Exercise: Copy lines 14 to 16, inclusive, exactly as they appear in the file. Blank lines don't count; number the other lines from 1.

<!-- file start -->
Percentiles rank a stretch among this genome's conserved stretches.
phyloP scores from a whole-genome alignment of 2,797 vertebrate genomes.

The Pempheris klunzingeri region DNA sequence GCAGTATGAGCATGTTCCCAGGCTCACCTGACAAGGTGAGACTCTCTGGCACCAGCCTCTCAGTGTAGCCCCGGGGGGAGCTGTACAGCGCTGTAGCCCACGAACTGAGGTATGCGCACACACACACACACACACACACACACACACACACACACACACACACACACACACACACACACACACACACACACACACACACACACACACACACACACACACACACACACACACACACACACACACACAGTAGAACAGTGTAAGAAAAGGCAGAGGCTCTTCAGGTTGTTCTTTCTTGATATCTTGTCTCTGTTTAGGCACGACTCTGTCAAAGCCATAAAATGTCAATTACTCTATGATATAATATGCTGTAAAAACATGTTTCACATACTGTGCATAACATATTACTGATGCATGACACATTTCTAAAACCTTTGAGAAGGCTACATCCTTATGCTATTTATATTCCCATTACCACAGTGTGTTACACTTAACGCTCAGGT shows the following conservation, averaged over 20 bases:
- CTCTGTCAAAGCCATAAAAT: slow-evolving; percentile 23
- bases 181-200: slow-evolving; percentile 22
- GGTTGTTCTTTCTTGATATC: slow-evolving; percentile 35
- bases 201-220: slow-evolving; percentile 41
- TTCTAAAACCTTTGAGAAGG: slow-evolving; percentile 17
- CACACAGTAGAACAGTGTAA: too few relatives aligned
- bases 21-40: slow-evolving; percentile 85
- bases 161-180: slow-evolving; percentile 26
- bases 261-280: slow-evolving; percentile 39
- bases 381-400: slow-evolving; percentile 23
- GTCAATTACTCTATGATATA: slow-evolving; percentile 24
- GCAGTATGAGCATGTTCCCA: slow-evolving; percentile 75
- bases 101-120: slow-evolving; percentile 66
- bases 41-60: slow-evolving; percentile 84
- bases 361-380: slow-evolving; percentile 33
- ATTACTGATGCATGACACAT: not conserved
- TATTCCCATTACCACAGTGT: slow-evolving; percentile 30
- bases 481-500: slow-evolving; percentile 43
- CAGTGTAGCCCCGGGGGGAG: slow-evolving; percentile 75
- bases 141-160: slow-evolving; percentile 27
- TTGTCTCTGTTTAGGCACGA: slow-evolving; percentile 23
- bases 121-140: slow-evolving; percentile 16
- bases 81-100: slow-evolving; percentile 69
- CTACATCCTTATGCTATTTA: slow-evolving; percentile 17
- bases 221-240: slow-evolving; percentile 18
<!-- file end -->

- GTCAATTACTCTATGATATA: slow-evolving; percentile 24
- GCAGTATGAGCATGTTCCCA: slow-evolving; percentile 75
- bases 101-120: slow-evolving; percentile 66